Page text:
Last year around this time, the 2015 Golden Globes nominations were announced, with “Boyhood” and “Birdman or (The Unexpected Virtue of Ignorance)” the clear front runners in the awards-season sweepstakes. “Boyhood,” Richard Linklater’s experimental project in which he filmed his actors over the course of 12 years, and “Birdman,” Alejandro González Iñárritu’s similarly unconventional backstage dramedy seemingly filmed in a single take, proved worthy opponents, with “Birdman” eventually taking the big prize on Oscar night. The big winner, most filmgoers and observers could agree, was audacity itself, as two equally bold sensibilities got the visibility and box office business that, without awards chatter, would otherwise have eluded them.

This year, the Globe nominations told a different story — and one that’s just as encouraging. Although Thursday’s announcements featured plenty of films that pushed boundaries in form and content, they also suggested that, if 2015 can be described in one phrase, it would be a return to simple, unadorned classicism. The ballast of Globe nominations this year went to films that evinced more interest in understatement than staking a claim on the outer edges.

At their best, they sacrificed nothing by way of vision or ambition. “Spotlight,” Tom McCarthy’s riveting procedural about the Boston Globe’s 2001 investigation of sexual abuse within the Catholic church, epitomized that sensibility, eschewing conventional “movie moments” to wring drama and emotion from the most quiet, un-showy moments. “Carol,” which received five nominations, including for actresses Cate Blanchett and Rooney Mara, took a similar deceptively simple approach, its glossy surfaces becoming their own visual language to tell the story of a closeted lesbian love affair in 1950s New York.

Like “Carol,” “Brooklyn” and “Bridge of Spies” were set in the same time and place and took a cue from their time periods, evoking the look and feel of the era as well as the kind of straight-on storytelling audiences now associate with a bygone, less artistically self-conscious age. (“Trumbo,” also set in the 1950s, received one nomination for its star, Bryan Cranston.)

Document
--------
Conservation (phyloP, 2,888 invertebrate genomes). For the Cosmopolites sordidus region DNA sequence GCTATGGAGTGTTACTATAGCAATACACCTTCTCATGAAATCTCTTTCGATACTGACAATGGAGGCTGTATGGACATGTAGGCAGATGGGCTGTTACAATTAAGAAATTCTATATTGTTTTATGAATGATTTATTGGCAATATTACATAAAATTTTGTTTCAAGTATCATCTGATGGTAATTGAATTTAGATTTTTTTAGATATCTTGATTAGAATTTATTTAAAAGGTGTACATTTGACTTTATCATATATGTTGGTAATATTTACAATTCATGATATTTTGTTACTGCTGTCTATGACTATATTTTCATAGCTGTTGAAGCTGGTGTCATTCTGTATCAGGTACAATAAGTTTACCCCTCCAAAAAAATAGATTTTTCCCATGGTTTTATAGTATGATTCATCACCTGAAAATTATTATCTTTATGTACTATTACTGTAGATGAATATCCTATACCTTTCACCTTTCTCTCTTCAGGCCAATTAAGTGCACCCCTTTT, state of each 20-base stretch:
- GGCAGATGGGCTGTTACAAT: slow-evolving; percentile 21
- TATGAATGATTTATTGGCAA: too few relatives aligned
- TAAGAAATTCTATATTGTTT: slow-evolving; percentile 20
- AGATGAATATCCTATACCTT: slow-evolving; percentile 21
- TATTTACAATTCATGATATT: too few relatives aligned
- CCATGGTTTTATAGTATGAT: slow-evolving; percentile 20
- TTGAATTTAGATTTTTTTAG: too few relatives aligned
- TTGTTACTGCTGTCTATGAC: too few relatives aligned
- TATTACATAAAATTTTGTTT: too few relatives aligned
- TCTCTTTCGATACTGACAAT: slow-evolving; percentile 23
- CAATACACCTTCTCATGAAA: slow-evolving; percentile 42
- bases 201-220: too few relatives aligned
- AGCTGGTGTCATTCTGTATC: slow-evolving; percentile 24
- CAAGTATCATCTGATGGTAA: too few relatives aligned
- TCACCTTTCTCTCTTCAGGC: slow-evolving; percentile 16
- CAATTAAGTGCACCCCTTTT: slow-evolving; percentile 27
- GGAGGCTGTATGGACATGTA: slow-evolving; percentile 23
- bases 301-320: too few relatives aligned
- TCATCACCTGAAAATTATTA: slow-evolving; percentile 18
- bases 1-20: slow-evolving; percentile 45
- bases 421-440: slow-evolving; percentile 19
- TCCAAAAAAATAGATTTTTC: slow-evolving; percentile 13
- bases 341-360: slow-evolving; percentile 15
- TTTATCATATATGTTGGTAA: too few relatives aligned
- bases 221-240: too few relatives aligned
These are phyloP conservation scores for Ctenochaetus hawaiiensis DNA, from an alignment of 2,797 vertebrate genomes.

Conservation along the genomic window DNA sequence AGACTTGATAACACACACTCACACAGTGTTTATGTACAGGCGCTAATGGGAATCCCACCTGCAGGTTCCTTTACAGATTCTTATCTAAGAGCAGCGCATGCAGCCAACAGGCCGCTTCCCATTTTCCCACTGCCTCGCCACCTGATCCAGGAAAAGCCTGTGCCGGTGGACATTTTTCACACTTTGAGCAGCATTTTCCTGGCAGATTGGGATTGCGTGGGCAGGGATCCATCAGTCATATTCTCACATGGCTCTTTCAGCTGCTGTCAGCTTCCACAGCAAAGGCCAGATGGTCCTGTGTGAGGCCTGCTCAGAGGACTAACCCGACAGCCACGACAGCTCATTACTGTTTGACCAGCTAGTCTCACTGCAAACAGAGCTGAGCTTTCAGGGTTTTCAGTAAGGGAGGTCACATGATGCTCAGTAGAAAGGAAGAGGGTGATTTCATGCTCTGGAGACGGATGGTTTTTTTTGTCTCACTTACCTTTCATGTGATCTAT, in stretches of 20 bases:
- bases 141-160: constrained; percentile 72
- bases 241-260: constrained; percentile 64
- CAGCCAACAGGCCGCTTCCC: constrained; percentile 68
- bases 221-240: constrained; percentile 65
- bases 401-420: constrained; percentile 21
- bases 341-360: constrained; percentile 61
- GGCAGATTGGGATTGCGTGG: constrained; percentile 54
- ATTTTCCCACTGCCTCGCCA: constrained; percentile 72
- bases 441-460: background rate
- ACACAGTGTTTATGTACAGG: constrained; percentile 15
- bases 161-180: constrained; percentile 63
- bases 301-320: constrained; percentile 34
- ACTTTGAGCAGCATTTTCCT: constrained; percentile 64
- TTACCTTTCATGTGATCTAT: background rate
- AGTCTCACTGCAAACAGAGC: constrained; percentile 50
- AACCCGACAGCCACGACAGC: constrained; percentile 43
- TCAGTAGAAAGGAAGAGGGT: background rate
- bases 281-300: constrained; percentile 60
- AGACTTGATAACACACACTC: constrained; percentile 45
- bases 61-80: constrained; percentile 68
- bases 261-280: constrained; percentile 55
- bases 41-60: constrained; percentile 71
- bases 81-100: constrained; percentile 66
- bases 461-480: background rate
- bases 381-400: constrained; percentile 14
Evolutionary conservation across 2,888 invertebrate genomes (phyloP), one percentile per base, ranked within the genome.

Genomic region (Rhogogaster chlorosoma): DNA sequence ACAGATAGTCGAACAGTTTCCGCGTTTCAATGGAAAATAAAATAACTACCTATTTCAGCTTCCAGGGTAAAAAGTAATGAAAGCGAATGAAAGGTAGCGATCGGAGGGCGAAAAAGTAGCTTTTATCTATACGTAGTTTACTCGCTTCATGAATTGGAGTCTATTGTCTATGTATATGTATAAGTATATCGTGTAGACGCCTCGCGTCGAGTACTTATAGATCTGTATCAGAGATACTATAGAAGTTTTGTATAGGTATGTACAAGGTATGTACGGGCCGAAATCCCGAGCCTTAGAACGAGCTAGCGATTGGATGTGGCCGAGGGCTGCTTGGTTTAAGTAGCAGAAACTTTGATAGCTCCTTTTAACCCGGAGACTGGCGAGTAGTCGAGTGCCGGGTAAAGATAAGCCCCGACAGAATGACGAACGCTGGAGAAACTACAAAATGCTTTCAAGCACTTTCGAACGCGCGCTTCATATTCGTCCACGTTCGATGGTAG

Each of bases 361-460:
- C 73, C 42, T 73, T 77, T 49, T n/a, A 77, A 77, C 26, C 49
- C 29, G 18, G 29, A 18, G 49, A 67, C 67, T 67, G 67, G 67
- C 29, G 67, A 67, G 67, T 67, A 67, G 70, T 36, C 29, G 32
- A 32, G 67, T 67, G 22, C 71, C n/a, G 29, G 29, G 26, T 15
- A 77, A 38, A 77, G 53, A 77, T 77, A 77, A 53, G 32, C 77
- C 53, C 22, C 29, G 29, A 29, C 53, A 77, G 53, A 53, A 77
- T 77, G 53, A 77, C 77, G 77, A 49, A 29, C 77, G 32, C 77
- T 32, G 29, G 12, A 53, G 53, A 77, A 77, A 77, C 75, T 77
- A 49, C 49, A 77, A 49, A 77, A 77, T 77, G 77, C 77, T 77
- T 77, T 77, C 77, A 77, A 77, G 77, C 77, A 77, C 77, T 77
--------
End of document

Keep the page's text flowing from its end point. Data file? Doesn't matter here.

Even more modern-day stories felt reassuringly old-fashioned, from the appealingly warm and self-effacing “Rocky” re-boot “Creed,” whose co-star Sylvester Stallone received a nomination for best supporting actor, to the gumption and wholesome can-do spirit of “The Martian,” which received three nominations, including one for its star, Matt Damon.

In the comedy category, “The Martian” will go head-to-head with “The Big Short,” Adam McKay’s smart but often gimmicky adaptation of Michael Lewis’s book about the build-up to the financial collapse of 2008. Filled with cheeky inserts and propelled by whiz-bang edits, “The Big Short” possesses the kind of strutting, frenetic energy of the cynical business culture it depicts.

Although “The Big Short” is clearly popular, it’s easy to see “The Martian” taking the Golden Globe, if only for its sheer likability. The same can be said for “Spotlight,” which manages to evoke the golden age of the 1970s discipline and restraint while re-defining those values for a new era. Anything can happen on awards night, of course, but this year’s line-up speaks to a year in which modesty took a welcome, improbably muscular, swing for the fences.

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